In a break with decades-long diplomatic tradition, President-elect Donald Trump spoke directly with the president of Taiwan, a move that drew an irate response from China and looked set to cast uncertainty over US policy toward Asia.
It is perhaps unprecedented for a US president or president-elect to speak directly with a leader of Taiwan, a self-governing island with which the US broke diplomatic ties with in 1979.
In first comments apparently to downplay the significance of the call, Chinese foreign minister Wang Yi said today the contact between Taiwan's president and Trump was ''just a small trick by Taiwan'' that he believed would not change US policy toward China, according to Hong Kong's Phoenix TV.
"The one-China policy is the cornerstone of the healthy development of China-US relations and we hope this political foundation will not be interfered with or damaged,'' Wang was quoted as saying.
Washington has pursued a so-called "One China'' policy since 1979, when it shifted diplomatic recognition of China from the government in Taiwan to the communist government on the mainland. Under that policy, the US recognizes Beijing as representing China but retains unofficial ties with Taiwan.
A statement from Trump's transition team said he spoke Friday with Taiwanese President Tsai Ing-wen, who offered her congratulations.
"During the discussion, they noted the close economic, political, and security ties ... between Taiwan and the United States. President-elect Trump also congratulated President Tsai on becoming President of Taiwan earlier this year,'' the statement said.
Trump tweeted later: "The President of Taiwan CALLED ME today to wish me congratulations on winning the Presidency. Thank you!''
About an hour later, Trump groused about the reaction to the call. ''Interesting how the US sells Taiwan billions of dollars of military equipment but I should not accept a congratulatory call,'' he tweeted.
The Taiwanese presidential office issued a statement early today saying Trump and Tsai discussed issues affecting Asia and the future of US relations with Taiwan.
''The (Taiwanese) president is looking forward to strengthening bilateral interactions and contacts as well as setting up closer cooperative relations,'' the statement said.
"The president also told US President-elect Trump that she hopes the US will continue to support Taiwan's efforts in having more opportunities to participate in and contribute to international affairs in the future,'' Tsai's office said.
It said the two also ''shared ideas and concepts'' on "promoting domestic economic development and strengthening national defence'' to improve the lives of ordinary people.
The White House learned of the conversation after it had taken place, said a senior Obama administration official, who requested anonymity because of the sensitive diplomatic relations involved.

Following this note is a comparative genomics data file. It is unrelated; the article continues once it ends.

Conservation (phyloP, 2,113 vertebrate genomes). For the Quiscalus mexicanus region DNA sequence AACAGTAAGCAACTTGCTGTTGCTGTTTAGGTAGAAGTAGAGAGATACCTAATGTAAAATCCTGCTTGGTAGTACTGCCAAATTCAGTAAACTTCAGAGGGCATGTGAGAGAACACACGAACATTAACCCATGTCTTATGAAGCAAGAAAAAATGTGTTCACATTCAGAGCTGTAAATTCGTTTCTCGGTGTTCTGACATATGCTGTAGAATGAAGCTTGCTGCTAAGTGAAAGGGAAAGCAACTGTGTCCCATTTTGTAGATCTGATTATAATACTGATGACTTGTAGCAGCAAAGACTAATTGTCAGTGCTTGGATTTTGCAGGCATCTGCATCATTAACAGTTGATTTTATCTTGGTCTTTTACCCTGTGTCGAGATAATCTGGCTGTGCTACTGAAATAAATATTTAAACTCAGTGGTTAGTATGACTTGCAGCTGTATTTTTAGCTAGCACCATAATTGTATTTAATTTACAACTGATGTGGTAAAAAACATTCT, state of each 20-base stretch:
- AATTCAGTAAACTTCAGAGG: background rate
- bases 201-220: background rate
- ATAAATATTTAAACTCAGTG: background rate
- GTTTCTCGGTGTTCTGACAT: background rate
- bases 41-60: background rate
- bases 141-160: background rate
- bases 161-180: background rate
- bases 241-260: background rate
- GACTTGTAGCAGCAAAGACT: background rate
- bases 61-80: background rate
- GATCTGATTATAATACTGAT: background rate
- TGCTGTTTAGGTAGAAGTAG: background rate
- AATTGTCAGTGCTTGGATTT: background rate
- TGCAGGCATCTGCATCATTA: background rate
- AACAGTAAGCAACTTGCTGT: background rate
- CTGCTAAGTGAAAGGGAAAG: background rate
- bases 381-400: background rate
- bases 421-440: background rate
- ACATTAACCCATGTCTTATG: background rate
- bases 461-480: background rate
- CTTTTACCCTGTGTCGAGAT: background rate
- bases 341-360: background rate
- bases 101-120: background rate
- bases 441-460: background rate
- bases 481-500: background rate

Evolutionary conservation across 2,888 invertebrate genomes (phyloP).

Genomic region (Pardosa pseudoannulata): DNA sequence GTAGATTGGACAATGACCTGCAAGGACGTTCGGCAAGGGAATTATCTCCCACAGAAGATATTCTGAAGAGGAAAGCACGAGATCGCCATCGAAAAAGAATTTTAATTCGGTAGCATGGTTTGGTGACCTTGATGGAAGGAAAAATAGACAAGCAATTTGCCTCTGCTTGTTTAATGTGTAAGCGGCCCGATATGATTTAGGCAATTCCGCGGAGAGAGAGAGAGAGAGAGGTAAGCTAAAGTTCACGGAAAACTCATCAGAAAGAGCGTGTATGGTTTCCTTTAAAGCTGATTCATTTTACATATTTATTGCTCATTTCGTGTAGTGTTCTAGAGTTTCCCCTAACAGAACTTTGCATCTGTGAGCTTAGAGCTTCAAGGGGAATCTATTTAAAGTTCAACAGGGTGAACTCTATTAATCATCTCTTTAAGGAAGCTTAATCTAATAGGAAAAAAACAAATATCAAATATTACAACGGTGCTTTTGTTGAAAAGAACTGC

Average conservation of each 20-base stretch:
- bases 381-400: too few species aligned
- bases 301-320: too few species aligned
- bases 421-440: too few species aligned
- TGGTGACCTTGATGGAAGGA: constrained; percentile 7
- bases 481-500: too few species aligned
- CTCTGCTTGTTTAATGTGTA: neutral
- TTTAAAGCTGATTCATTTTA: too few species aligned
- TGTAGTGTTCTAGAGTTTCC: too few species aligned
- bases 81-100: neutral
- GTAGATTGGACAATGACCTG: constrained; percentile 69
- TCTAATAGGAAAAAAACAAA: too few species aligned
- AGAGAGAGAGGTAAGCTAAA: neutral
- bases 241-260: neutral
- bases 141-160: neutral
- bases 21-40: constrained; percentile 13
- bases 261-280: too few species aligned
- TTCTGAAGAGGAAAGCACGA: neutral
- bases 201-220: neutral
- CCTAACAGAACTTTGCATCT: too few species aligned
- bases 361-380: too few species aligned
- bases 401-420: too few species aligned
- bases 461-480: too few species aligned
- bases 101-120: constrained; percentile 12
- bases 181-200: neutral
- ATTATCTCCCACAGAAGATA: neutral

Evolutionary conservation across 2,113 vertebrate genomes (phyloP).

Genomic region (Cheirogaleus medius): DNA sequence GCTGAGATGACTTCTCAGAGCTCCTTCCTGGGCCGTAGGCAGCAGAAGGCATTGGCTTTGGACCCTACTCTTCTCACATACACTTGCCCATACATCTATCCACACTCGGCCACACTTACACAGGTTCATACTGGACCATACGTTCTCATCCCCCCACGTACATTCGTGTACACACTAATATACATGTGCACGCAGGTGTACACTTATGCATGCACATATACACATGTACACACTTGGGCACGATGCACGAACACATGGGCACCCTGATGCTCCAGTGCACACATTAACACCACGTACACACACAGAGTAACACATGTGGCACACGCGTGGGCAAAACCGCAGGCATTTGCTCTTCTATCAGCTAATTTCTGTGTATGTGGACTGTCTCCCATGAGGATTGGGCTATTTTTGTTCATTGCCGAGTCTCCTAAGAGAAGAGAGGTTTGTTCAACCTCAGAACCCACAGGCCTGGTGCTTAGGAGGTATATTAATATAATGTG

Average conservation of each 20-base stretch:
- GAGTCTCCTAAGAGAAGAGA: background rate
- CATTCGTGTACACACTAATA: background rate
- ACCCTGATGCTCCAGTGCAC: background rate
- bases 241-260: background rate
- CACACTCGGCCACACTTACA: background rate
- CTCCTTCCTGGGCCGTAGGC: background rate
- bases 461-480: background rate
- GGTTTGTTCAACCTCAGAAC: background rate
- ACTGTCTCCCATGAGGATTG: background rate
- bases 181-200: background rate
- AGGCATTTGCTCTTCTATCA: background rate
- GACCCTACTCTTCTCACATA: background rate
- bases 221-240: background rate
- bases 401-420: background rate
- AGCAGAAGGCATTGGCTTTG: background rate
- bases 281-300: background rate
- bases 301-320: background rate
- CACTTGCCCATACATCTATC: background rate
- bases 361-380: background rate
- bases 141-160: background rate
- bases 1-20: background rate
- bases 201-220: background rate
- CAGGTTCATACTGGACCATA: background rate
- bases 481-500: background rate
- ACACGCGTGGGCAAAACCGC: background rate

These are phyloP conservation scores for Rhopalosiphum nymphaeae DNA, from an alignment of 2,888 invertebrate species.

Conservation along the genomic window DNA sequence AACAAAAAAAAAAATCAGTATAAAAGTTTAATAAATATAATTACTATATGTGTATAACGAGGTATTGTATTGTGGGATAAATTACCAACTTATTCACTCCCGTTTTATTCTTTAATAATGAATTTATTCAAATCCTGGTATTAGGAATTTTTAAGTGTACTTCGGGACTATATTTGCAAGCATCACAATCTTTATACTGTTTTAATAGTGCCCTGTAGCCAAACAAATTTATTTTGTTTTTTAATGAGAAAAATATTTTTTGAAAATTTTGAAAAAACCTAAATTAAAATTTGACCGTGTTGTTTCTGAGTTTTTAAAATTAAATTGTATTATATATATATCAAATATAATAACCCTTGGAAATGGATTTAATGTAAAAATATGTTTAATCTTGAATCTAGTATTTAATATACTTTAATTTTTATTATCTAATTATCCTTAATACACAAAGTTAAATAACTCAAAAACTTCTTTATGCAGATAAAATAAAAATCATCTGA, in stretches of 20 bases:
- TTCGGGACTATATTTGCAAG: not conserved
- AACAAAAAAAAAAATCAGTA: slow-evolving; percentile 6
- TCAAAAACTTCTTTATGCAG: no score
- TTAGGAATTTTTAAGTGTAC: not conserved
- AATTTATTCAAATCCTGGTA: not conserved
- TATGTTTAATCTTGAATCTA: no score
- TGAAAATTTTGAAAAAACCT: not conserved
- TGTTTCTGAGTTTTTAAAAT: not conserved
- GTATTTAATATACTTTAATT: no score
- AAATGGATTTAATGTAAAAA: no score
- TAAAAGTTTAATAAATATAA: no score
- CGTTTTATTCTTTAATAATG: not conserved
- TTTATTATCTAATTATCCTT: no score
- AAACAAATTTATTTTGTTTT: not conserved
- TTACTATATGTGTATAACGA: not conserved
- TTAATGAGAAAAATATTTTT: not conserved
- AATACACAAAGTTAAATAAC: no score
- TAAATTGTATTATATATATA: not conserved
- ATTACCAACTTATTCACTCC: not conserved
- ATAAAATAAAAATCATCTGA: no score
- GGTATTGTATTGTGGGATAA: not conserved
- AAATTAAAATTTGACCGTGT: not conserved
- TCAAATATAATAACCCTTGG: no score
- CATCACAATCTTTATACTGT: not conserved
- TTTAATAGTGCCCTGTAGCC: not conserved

China's embassy in Washington, its foreign ministry in Beijing and Taiwan Affairs Office did not respond to requests for comment.
Friday's call is the starkest example yet of how Trump has flouted diplomatic conventions since he won the 8 November election. He has apparently undertaken calls with foreign leaders without guidance customarily lent by the State Department, which oversees US diplomacy.
"President-elect Trump is just shooting from the hip, trying to take phone calls of congratulatory messages from leaders around the world without consideration for the implications,'' Bonnie Glaser, senior adviser for Asia at the Center for Strategic and International Studies in Washington, DC, told the Associated Press.
Glaser said such a call was "completely unprecedented'' or at least has never been known publicly. Beijing is expected to respond with a reminder to Trump about commitments the US has made to China on Taiwan, she said.
China is also likely to be trying to identify whether this signals any intent on the part of Trump to alter longstanding US policy toward Taiwan, Glaser said.
"They will hope that this is a misstep but I think privately, they will definitely seek to educate this incoming president and ensure that he understands the sensitivity of Taiwan,'' she said.
In particular, China would want to highlight to the incoming administration the risks involved in any form of signal from the United States that it supports strengthening a relationship with Taiwan under a president that Beijing views as pro-independence, Glaser added.
Trump had just last month had a call with Chinese President Xi Jinping during which Trump's office described him as saying he believed the two would have ''one of the strongest relationships for both countries''.
Tsai was democratically elected in January and took office in May. The traditional independence-leaning policies of her party have strained relations with Beijing.
Over the decades, the status of Taiwan has been one of the most sensitive issues in US-China relations. China regards Taiwan as part of its territory to be retaken by force, if necessary, if it seeks independence. It would regard any recognition of a Taiwanese leader as a head of state as unacceptable.
Taiwan split from the Chinese mainland amid civil war in 1949. The US policy acknowledges the Chinese view over sovereignty, but considers Taiwan's status as unsettled.
Although the US does not have formal diplomatic ties with Taiwan, it has close unofficial ties. Taiwan's government has a representative office in Washington and other US cities. The US also has legal commitments to help Taiwan maintain the ability to defend itself.
Taiwan is separated from China by the 177-kilometre-wide Taiwan Strait. The island counts the US as its most important security partner and source of arms, but it is increasingly outgunned by China.
Ned Price, a spokesman for the White House National Security Council, said Trump's conversation does not signal any change to long-standing US policy on cross-strait issues.